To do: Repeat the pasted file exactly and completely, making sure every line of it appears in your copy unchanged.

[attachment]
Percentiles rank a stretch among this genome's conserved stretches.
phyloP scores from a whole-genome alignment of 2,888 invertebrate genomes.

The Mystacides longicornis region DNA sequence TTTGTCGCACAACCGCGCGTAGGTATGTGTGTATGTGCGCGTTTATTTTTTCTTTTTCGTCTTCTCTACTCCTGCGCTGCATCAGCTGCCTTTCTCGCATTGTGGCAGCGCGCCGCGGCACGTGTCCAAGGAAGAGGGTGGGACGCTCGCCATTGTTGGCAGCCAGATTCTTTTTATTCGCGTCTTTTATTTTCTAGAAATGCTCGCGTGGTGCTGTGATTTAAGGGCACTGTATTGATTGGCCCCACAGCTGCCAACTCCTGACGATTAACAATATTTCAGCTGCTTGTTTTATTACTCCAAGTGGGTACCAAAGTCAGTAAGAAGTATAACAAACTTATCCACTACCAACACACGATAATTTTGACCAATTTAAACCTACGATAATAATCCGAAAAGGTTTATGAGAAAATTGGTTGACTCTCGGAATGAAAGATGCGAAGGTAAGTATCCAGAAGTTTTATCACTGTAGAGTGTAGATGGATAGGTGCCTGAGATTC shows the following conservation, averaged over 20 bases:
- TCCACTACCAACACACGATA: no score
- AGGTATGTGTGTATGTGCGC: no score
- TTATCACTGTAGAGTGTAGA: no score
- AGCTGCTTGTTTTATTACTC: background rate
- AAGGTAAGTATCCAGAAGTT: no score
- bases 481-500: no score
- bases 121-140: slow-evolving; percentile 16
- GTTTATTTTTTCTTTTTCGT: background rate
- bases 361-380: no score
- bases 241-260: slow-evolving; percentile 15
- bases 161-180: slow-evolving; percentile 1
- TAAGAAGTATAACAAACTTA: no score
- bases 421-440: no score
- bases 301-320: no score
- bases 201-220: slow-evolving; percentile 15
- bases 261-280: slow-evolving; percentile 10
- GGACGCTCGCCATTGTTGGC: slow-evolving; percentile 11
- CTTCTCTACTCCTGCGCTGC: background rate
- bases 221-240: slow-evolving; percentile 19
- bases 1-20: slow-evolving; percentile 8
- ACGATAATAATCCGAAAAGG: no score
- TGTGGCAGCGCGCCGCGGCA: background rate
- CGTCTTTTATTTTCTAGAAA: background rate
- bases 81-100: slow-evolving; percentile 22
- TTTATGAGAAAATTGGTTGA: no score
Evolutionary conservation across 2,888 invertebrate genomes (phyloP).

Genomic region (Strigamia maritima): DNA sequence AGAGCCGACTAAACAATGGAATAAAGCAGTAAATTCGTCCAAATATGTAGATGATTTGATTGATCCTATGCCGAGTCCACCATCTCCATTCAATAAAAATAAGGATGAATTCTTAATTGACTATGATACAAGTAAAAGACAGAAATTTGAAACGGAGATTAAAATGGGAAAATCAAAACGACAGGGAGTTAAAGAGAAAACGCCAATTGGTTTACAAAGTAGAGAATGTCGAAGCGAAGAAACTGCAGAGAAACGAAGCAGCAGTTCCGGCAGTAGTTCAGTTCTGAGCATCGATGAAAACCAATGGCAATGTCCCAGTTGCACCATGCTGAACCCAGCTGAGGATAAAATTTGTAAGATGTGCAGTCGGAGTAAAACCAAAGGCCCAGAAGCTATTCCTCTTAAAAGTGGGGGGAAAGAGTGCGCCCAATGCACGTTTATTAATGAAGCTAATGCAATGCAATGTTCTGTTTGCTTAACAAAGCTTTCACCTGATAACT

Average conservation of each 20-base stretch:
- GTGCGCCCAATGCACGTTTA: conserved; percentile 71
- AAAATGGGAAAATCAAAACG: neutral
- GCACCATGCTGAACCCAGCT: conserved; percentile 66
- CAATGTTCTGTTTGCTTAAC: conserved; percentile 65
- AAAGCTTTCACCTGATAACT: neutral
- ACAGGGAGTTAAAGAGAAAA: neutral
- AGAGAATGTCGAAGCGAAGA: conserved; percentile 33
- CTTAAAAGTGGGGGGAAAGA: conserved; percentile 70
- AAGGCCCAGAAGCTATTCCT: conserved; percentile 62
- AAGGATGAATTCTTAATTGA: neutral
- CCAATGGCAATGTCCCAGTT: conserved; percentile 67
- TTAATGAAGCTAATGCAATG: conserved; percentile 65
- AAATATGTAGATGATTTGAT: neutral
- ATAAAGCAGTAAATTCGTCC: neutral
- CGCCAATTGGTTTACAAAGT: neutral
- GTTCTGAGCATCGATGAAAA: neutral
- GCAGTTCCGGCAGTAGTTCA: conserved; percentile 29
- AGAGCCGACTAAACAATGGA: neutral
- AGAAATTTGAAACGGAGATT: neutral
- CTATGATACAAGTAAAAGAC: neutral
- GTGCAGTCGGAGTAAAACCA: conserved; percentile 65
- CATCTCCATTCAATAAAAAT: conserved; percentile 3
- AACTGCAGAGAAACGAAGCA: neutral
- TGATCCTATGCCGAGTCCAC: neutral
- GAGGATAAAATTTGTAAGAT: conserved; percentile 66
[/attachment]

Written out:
Percentiles rank a stretch among this genome's conserved stretches.
phyloP scores from a whole-genome alignment of 2,888 invertebrate genomes.

The Mystacides longicornis region DNA sequence TTTGTCGCACAACCGCGCGTAGGTATGTGTGTATGTGCGCGTTTATTTTTTCTTTTTCGTCTTCTCTACTCCTGCGCTGCATCAGCTGCCTTTCTCGCATTGTGGCAGCGCGCCGCGGCACGTGTCCAAGGAAGAGGGTGGGACGCTCGCCATTGTTGGCAGCCAGATTCTTTTTATTCGCGTCTTTTATTTTCTAGAAATGCTCGCGTGGTGCTGTGATTTAAGGGCACTGTATTGATTGGCCCCACAGCTGCCAACTCCTGACGATTAACAATATTTCAGCTGCTTGTTTTATTACTCCAAGTGGGTACCAAAGTCAGTAAGAAGTATAACAAACTTATCCACTACCAACACACGATAATTTTGACCAATTTAAACCTACGATAATAATCCGAAAAGGTTTATGAGAAAATTGGTTGACTCTCGGAATGAAAGATGCGAAGGTAAGTATCCAGAAGTTTTATCACTGTAGAGTGTAGATGGATAGGTGCCTGAGATTC shows the following conservation, averaged over 20 bases:
- TCCACTACCAACACACGATA: no score
- AGGTATGTGTGTATGTGCGC: no score
- TTATCACTGTAGAGTGTAGA: no score
- AGCTGCTTGTTTTATTACTC: background rate
- AAGGTAAGTATCCAGAAGTT: no score
- bases 481-500: no score
- bases 121-140: slow-evolving; percentile 16
- GTTTATTTTTTCTTTTTCGT: background rate
- bases 361-380: no score
- bases 241-260: slow-evolving; percentile 15
- bases 161-180: slow-evolving; percentile 1
- TAAGAAGTATAACAAACTTA: no score
- bases 421-440: no score
- bases 301-320: no score
- bases 201-220: slow-evolving; percentile 15
- bases 261-280: slow-evolving; percentile 10
- GGACGCTCGCCATTGTTGGC: slow-evolving; percentile 11
- CTTCTCTACTCCTGCGCTGC: background rate
- bases 221-240: slow-evolving; percentile 19
- bases 1-20: slow-evolving; percentile 8
- ACGATAATAATCCGAAAAGG: no score
- TGTGGCAGCGCGCCGCGGCA: background rate
- CGTCTTTTATTTTCTAGAAA: background rate
- bases 81-100: slow-evolving; percentile 22
- TTTATGAGAAAATTGGTTGA: no score
Evolutionary conservation across 2,888 invertebrate genomes (phyloP).

Genomic region (Strigamia maritima): DNA sequence AGAGCCGACTAAACAATGGAATAAAGCAGTAAATTCGTCCAAATATGTAGATGATTTGATTGATCCTATGCCGAGTCCACCATCTCCATTCAATAAAAATAAGGATGAATTCTTAATTGACTATGATACAAGTAAAAGACAGAAATTTGAAACGGAGATTAAAATGGGAAAATCAAAACGACAGGGAGTTAAAGAGAAAACGCCAATTGGTTTACAAAGTAGAGAATGTCGAAGCGAAGAAACTGCAGAGAAACGAAGCAGCAGTTCCGGCAGTAGTTCAGTTCTGAGCATCGATGAAAACCAATGGCAATGTCCCAGTTGCACCATGCTGAACCCAGCTGAGGATAAAATTTGTAAGATGTGCAGTCGGAGTAAAACCAAAGGCCCAGAAGCTATTCCTCTTAAAAGTGGGGGGAAAGAGTGCGCCCAATGCACGTTTATTAATGAAGCTAATGCAATGCAATGTTCTGTTTGCTTAACAAAGCTTTCACCTGATAACT

Average conservation of each 20-base stretch:
- GTGCGCCCAATGCACGTTTA: conserved; percentile 71
- AAAATGGGAAAATCAAAACG: neutral
- GCACCATGCTGAACCCAGCT: conserved; percentile 66
- CAATGTTCTGTTTGCTTAAC: conserved; percentile 65
- AAAGCTTTCACCTGATAACT: neutral
- ACAGGGAGTTAAAGAGAAAA: neutral
- AGAGAATGTCGAAGCGAAGA: conserved; percentile 33
- CTTAAAAGTGGGGGGAAAGA: conserved; percentile 70
- AAGGCCCAGAAGCTATTCCT: conserved; percentile 62
- AAGGATGAATTCTTAATTGA: neutral
- CCAATGGCAATGTCCCAGTT: conserved; percentile 67
- TTAATGAAGCTAATGCAATG: conserved; percentile 65
- AAATATGTAGATGATTTGAT: neutral
- ATAAAGCAGTAAATTCGTCC: neutral
- CGCCAATTGGTTTACAAAGT: neutral
- GTTCTGAGCATCGATGAAAA: neutral
- GCAGTTCCGGCAGTAGTTCA: conserved; percentile 29
- AGAGCCGACTAAACAATGGA: neutral
- AGAAATTTGAAACGGAGATT: neutral
- CTATGATACAAGTAAAAGAC: neutral
- GTGCAGTCGGAGTAAAACCA: conserved; percentile 65
- CATCTCCATTCAATAAAAAT: conserved; percentile 3
- AACTGCAGAGAAACGAAGCA: neutral
- TGATCCTATGCCGAGTCCAC: neutral
- GAGGATAAAATTTGTAAGAT: conserved; percentile 66